The Stephen Colbert Christmas Special begins with Colbert sitting at the piano, writing new Christmas songs.  Why?  He explains that, while he likes all of the old Christmas songs well enough, he’d only get royalties if he wrote the songs, so he’s writing his own.  In a few sentences, Colbert explains the system of broadcast royalties in the United States, and the source of the dispute over the broadcast performance royalty that took up much committee time in the last Congress, and is bound to return in the next Congress in 2009.  As Colbert explains, in the US, the composers get paid when their music is played on a broadcast station. These payments come from the the royalties that broadcast stations pay to ASCAP, BMI and SESAC, the performing rights organizations or "PROs" that represent the composers or the music publishing companies that hold the copyrights to those songs.   But, as Colbert points out, the performers do not get paid when they sing the song on the air.

We’ve written about the controversy about whether or not performers should get a royalty when a song that they perform but did not write, is played on the air.  But Colbert seems to have solved the problem about the performer not getting royalties when their songs are played on the air – simply by writing his own songs. And maybe we’ll be singing these songs at future Christmas parties, paying Colbert royalties, and at the same time explaining broadcast performance royalties to future generations.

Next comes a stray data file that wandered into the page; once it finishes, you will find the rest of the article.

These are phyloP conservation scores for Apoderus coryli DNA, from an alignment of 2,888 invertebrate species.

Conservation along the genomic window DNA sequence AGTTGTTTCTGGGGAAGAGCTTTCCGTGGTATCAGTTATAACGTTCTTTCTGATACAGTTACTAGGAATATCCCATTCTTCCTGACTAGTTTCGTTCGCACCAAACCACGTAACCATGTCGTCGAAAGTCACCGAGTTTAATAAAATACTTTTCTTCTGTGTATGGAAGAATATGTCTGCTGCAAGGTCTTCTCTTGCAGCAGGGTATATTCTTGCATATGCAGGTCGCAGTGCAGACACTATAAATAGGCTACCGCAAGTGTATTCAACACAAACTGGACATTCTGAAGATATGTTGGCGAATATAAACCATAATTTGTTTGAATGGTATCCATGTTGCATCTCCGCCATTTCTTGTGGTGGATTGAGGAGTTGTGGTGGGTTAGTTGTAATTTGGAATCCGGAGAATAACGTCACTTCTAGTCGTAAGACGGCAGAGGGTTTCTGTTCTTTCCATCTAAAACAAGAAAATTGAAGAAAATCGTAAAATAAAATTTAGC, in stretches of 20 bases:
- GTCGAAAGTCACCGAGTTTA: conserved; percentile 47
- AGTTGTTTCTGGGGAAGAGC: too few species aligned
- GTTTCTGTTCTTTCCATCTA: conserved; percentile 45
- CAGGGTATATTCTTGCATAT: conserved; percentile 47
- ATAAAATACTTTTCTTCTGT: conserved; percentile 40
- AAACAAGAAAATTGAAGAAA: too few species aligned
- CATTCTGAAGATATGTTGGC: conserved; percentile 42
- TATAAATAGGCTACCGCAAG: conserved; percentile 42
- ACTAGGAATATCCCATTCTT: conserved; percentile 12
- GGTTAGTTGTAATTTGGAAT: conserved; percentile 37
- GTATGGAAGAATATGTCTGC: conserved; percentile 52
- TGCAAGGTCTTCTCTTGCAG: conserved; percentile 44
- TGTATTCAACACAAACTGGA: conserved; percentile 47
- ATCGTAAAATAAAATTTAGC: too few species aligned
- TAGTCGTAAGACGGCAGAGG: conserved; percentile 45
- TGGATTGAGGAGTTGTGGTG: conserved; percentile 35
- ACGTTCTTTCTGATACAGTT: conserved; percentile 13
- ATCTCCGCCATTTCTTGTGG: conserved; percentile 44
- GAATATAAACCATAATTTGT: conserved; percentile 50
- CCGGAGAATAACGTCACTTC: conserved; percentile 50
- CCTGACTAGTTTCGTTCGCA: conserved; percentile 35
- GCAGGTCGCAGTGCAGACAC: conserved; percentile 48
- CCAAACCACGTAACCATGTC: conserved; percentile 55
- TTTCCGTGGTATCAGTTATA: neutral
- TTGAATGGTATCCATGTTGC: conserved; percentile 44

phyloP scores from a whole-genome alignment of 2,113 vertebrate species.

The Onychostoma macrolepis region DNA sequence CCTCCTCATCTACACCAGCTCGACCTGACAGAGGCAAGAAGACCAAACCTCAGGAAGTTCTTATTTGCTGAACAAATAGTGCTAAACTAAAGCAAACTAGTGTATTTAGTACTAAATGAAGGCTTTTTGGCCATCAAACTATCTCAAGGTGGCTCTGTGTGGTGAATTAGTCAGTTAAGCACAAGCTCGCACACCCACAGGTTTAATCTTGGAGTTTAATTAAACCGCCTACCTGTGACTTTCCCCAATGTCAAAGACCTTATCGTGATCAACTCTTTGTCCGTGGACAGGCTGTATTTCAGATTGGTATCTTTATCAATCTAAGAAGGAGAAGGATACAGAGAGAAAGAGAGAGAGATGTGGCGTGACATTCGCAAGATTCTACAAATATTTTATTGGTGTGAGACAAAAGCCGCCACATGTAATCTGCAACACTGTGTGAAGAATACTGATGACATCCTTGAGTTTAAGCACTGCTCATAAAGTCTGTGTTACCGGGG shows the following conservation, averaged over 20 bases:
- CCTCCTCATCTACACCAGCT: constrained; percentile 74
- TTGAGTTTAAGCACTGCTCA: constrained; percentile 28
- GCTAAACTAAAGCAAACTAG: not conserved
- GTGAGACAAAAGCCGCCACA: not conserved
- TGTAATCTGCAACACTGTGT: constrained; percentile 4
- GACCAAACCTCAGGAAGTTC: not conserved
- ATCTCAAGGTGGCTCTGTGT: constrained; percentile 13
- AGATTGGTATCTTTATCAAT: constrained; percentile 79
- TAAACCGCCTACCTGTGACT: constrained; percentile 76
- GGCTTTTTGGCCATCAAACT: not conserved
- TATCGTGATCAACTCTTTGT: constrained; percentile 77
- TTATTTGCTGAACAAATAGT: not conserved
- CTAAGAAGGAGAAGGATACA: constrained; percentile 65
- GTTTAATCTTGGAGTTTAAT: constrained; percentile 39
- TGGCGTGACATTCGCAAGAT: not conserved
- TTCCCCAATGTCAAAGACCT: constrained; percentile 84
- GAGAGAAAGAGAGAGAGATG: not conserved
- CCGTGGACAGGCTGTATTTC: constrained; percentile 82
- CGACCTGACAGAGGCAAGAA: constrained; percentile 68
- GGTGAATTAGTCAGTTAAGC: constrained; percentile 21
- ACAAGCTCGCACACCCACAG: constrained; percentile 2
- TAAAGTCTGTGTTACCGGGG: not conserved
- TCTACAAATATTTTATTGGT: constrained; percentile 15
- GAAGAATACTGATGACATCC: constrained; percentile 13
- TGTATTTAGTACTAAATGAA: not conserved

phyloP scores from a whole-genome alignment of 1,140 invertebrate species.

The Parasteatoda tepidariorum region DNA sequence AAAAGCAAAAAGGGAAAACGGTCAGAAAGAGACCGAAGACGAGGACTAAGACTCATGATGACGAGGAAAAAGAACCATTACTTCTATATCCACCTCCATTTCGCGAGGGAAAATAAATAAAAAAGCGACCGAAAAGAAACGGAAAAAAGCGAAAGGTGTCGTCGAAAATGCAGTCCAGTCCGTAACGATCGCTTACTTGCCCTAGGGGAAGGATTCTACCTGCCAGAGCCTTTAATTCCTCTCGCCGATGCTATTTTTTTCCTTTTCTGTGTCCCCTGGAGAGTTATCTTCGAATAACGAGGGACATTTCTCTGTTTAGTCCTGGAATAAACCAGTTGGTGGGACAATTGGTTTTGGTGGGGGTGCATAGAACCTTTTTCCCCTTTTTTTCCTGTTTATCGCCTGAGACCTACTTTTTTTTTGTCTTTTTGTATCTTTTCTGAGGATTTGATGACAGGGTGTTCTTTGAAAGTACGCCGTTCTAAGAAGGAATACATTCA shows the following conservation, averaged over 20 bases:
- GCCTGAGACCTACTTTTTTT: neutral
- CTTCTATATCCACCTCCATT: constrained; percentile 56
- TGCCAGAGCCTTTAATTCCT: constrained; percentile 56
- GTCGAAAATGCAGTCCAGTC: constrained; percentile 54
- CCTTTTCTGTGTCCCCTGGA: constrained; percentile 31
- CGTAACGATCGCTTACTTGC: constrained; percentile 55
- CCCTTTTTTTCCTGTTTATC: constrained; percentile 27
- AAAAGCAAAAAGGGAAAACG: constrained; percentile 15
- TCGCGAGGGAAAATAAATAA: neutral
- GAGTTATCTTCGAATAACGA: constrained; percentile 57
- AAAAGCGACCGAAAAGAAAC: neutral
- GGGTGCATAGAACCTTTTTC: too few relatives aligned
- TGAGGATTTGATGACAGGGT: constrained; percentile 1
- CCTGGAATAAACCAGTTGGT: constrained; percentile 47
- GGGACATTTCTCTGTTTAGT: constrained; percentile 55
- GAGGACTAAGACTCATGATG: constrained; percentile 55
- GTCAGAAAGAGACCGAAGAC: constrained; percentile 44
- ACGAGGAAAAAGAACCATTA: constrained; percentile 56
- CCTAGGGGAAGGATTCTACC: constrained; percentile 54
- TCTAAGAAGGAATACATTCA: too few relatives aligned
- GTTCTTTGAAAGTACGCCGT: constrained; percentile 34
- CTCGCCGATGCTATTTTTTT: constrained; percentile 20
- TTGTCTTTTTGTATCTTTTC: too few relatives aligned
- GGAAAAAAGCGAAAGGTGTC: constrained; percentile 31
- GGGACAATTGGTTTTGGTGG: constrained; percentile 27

Continue Reading Stephen Colbert’s Christmas Special Explains Broadcast Performance Royalties

The Webcaster Settlement Act, about which we write here, has been signed into law by President Bush, giving parties to the Internet Radio royalty dispute until February 15 to enter into a settlement and have it become effective, without the need for any public comment or any further government approvals.  Several recent articles have indicated that a settlement is close – for at least some of the webcasters.  In several recent statements, Tim Westergrin of Pandora has indicated that the webcasters in DiMA (the Digital Media Association), in their negotiations with SoundExchange and the record labels, were getting very close to results.  At a the Digital Music Conference held in Los Angeles last month, Jon Potter, the President of DiMA, seemed to echo that sentiment.  However, neither could state with absolute certainty when the deal would come, or what its terms would be, though in Westergrin’s comments at that conference, available here, he stated that webcasters probably would not be happy with the likely outcome of the settlement, implying that there would be a high rate that would be agreed to by the parties, though it would be one less than what the Copyright Royalty Board ordered (and one which would allow companies like his to survive).  However, he indicated that perhaps not all webcasters would be able to survive at the rate being discussed, and some might have to try to enter into their own agreements to fit other types of webcast operations.  In fact, the Webcasters Settlement Act is not limited to a single settlement, so various other parties who participated in the CRB proceeding – including broadcasters who stream their signals online, small commercial webcasters, and NPR and other noncommercial groups – could negotiate settlements as well, though there have not been any recent public statements that these negotiations were close to bearing fruit.